Discovery of a Pectoral Nerve Neuroma by Procedural Ultrasound Before Breast Reconstruction Surgery: Case Report 

Jonathan P. Kline, MSNA, CRNA 


Director of Education for Twin Oaks Anesthesia. Practices Independently in office-based plastic surgery and in care team models in southwest Florida. Adjunct faculty at the Simulation Based Academic Fellowship in Advanced Pain Management at the University of South Florida


Chronic pain from breast surgery seems to be commensurate with and increase the number of breast surgeries. Many improvements have been made in both surgery and anesthesia techniques. These novel techniques have shown promising results in decreasing postoperative pain and opioid use, along with the cascade of undesirable side effects, and even cancer recurrence. Ultrasound may have played an integral part in the development of these analgesic techniques and can further our understanding of relevant anatomy. In the present case, ultrasound was used during the preprocedural analgesia to correctly identify a chronic-pain-causing neuroma. The offending neuroma was subsequently reported to the surgeon be-fore the procedure and was resected under direct vision during the surgical reconstruction. This finding altered the course of the surgery and yielded positive results postoperatively.

KEYWORDS: breast reconstruction, chronic pain, neuroma, ultrasound

Anesthesia eJournal | Volume 6 Issue 5 2018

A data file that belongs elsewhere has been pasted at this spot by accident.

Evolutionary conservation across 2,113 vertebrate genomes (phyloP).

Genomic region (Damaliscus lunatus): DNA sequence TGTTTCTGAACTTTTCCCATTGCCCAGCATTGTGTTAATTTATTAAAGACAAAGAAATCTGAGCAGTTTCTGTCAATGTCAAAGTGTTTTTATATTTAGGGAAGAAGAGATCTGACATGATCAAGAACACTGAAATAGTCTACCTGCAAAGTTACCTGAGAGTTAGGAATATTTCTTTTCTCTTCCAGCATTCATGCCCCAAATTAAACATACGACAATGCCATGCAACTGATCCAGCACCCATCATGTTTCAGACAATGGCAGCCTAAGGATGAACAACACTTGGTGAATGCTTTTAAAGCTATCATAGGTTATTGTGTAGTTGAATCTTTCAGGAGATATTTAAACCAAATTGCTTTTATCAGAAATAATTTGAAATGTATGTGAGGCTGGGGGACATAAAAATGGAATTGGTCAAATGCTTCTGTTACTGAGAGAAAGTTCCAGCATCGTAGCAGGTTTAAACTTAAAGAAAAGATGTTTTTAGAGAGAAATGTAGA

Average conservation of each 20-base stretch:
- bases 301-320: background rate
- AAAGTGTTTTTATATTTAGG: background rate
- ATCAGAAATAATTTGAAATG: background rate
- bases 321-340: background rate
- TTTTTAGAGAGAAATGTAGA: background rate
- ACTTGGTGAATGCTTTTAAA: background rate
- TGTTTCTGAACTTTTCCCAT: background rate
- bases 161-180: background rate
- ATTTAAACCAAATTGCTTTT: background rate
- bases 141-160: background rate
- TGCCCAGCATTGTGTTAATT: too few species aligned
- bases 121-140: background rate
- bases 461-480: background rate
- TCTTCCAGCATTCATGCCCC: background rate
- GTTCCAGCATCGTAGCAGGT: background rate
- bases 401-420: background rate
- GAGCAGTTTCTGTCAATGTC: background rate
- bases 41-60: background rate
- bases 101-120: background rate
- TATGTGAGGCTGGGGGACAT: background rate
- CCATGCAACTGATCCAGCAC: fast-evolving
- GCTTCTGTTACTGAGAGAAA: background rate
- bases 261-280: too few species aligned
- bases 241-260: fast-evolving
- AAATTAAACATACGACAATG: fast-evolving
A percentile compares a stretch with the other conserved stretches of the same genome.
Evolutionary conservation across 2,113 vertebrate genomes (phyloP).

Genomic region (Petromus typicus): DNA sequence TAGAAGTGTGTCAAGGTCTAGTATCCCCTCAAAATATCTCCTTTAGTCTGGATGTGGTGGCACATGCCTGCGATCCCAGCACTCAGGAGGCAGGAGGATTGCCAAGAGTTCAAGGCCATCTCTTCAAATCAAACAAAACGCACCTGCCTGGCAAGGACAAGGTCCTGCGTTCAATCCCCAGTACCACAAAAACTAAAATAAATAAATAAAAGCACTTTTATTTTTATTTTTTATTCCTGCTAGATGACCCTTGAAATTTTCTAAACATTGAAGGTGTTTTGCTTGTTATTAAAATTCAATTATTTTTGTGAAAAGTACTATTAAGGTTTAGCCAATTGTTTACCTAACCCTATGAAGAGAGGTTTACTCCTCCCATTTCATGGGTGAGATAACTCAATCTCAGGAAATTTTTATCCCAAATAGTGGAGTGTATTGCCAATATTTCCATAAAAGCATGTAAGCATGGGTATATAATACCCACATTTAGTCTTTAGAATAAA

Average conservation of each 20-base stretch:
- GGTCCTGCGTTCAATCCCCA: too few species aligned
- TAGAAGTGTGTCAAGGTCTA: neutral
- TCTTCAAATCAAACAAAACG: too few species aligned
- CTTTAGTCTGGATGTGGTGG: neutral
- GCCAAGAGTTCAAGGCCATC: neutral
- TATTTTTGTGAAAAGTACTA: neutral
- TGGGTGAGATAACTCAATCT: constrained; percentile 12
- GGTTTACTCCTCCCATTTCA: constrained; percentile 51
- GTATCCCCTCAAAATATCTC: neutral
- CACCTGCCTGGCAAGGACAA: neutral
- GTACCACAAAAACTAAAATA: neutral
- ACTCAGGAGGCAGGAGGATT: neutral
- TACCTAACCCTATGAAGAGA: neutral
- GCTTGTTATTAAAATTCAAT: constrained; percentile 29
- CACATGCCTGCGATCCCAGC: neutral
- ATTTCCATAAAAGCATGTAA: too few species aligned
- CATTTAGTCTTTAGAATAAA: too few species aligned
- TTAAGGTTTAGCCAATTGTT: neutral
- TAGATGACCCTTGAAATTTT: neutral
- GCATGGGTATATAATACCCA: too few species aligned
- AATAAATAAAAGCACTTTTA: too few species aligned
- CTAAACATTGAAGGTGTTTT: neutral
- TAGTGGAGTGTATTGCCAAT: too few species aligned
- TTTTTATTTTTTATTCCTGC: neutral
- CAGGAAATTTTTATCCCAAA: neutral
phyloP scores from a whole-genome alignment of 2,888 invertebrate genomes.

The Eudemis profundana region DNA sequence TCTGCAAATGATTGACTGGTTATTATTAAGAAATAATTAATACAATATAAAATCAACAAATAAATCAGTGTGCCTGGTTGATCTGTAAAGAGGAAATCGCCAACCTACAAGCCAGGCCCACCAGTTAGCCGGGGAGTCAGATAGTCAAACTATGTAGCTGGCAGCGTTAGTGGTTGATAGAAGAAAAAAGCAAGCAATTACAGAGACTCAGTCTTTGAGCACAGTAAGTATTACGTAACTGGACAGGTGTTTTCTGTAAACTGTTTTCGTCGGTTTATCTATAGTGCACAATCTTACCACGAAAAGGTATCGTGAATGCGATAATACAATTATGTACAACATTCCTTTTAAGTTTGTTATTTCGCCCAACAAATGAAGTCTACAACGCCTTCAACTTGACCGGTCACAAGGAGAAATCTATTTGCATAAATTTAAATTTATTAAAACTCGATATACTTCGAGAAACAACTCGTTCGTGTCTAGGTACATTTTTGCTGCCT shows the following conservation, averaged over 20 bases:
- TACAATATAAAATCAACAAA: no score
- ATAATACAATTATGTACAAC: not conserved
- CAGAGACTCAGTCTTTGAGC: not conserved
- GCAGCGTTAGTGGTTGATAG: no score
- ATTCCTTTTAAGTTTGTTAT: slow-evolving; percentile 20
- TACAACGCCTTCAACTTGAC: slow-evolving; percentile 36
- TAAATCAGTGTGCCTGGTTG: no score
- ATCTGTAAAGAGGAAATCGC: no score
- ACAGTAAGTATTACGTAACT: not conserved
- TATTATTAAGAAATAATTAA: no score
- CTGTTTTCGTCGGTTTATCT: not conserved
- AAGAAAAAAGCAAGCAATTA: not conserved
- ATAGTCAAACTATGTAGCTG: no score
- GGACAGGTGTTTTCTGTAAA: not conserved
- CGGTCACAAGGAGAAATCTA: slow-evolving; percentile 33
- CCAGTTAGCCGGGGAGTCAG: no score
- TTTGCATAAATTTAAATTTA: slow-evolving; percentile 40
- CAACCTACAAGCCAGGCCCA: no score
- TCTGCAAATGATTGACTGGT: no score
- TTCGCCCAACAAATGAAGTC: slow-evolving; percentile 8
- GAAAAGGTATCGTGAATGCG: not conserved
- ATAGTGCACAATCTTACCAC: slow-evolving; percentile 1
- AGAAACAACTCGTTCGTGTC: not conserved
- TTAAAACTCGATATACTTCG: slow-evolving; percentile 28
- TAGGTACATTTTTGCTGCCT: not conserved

Breast reconstructions with multiple variations are commonly performed in the United States. According to the American Society of Plastic Surgeons, breast reconstruction accounted for over 100,000 procedures in 2016 or nearly 2% of all reconstructive procedures. (1) Steady growth of 39% in breast reconstruction has been reported since 2000 with a 3% increase since 2015. One complication from breast implant placement of nearly any kind is the development of chronic pain, defined as prolonged pain for more than 30 days after surgery. Ivica and colleagues reported the incidence of chronic pain after simple breast augmentation at 15%. (2) Brummett reports that the prevalence of chronic pain after noncosmetic breast surgery is between 29% and 47%, with up to 13% of those patients experiencing severe pain. (3) Ultrasound is being used in novel ways across the anesthesia community for needle-guided techniques, and increasingly, for bedside diagnosis and treatment. Multiple disciplines have produced articles inviting anesthesia providers to incorporate ultrasound for procedures such as the FAST (focused assessment with sonography in trauma) examination, bedside transthoracic echocardiography, diagnosis of pneumothorax, and other modalities.This case report describes a patient in which preprocedural ultrasound was used to correctly identify a pectoral neuroma during the routine placement of regional blockade, with subsequent surgical exposure and debulking.